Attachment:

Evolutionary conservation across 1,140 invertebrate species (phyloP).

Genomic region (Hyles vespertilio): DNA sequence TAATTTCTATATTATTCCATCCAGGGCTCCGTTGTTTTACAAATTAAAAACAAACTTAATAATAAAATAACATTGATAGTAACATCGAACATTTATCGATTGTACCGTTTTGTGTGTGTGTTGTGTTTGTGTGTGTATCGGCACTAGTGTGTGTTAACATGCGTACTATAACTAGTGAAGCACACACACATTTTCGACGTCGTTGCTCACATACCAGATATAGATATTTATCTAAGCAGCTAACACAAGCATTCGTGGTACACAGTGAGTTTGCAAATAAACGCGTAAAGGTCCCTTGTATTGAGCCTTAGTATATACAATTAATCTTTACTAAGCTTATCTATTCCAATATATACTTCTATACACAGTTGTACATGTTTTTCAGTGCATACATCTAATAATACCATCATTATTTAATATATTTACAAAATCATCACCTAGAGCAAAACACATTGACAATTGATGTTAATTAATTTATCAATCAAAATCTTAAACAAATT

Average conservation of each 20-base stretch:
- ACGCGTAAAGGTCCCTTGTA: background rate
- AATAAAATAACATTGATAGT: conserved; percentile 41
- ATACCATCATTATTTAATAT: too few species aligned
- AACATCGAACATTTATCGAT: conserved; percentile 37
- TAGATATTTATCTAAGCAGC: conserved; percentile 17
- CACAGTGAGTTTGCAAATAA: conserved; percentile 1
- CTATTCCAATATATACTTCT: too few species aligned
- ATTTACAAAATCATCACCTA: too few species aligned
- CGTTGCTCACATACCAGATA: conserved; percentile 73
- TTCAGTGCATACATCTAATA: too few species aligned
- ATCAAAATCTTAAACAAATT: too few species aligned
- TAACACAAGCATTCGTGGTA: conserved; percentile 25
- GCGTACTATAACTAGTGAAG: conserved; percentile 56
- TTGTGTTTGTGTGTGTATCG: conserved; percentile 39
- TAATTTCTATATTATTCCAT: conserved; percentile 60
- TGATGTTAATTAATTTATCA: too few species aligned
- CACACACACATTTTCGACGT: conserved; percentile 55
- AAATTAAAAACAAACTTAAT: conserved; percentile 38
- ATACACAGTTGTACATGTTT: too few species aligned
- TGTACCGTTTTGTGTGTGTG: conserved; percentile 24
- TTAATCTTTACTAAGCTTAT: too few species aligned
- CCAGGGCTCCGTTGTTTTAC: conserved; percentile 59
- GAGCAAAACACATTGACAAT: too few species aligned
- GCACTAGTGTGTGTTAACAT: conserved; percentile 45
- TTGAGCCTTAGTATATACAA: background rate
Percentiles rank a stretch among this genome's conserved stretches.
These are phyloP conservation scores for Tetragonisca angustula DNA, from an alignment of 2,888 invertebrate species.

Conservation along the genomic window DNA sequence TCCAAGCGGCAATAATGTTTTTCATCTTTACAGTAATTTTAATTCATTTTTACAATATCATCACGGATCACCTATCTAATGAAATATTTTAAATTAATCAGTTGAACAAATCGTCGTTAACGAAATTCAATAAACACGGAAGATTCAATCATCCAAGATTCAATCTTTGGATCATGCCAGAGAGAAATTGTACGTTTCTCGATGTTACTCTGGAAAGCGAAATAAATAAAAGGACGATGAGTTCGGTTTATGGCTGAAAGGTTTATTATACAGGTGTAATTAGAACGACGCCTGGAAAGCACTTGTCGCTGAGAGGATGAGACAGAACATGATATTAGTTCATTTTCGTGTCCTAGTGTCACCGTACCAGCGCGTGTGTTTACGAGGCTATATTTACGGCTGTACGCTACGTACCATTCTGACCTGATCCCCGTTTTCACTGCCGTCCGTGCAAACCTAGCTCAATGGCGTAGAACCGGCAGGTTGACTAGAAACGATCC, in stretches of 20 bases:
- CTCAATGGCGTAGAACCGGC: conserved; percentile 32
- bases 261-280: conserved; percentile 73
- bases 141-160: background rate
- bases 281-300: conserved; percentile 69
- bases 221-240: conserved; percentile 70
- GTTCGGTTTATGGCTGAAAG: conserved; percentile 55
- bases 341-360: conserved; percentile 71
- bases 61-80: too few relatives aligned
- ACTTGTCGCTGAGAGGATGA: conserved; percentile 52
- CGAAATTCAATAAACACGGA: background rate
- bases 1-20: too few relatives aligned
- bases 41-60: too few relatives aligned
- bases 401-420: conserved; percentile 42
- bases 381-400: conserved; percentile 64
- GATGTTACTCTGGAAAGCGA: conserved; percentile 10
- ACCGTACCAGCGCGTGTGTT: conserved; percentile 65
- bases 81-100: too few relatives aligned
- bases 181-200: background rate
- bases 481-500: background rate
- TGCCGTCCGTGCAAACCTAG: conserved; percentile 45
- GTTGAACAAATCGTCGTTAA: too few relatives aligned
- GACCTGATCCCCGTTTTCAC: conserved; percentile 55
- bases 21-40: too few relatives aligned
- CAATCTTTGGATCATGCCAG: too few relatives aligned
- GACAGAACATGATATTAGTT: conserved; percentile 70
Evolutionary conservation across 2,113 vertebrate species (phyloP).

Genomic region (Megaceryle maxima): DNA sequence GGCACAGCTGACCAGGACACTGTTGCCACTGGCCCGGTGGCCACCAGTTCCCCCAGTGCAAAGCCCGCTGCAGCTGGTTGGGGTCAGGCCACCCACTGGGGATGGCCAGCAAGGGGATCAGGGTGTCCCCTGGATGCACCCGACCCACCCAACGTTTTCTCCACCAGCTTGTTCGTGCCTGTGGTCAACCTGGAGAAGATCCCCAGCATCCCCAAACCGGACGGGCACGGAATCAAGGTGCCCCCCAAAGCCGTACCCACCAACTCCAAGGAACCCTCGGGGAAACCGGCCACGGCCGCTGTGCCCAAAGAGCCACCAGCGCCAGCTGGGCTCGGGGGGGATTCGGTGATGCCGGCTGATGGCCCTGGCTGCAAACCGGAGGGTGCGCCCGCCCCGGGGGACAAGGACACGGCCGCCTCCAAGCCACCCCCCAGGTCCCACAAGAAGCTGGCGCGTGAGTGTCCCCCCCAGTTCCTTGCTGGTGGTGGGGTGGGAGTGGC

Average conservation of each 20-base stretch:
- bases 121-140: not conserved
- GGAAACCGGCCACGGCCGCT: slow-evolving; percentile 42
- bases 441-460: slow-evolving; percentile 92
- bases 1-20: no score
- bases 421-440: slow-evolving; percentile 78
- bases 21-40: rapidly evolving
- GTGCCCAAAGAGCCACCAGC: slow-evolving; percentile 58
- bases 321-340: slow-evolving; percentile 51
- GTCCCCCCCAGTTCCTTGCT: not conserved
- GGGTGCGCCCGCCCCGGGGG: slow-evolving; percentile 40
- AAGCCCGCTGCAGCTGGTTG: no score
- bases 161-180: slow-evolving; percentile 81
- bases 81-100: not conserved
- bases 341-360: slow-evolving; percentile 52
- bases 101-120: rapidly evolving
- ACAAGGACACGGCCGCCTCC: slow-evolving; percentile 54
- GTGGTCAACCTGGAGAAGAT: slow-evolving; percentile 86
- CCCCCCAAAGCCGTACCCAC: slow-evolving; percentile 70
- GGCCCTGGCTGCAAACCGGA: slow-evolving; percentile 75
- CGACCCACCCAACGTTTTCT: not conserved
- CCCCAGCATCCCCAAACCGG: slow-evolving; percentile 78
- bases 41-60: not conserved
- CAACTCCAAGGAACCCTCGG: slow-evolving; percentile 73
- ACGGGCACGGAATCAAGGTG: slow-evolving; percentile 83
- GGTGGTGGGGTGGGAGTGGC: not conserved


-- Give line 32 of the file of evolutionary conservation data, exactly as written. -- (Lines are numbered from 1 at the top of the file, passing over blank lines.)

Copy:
- CTCAATGGCGTAGAACCGGC: conserved; percentile 32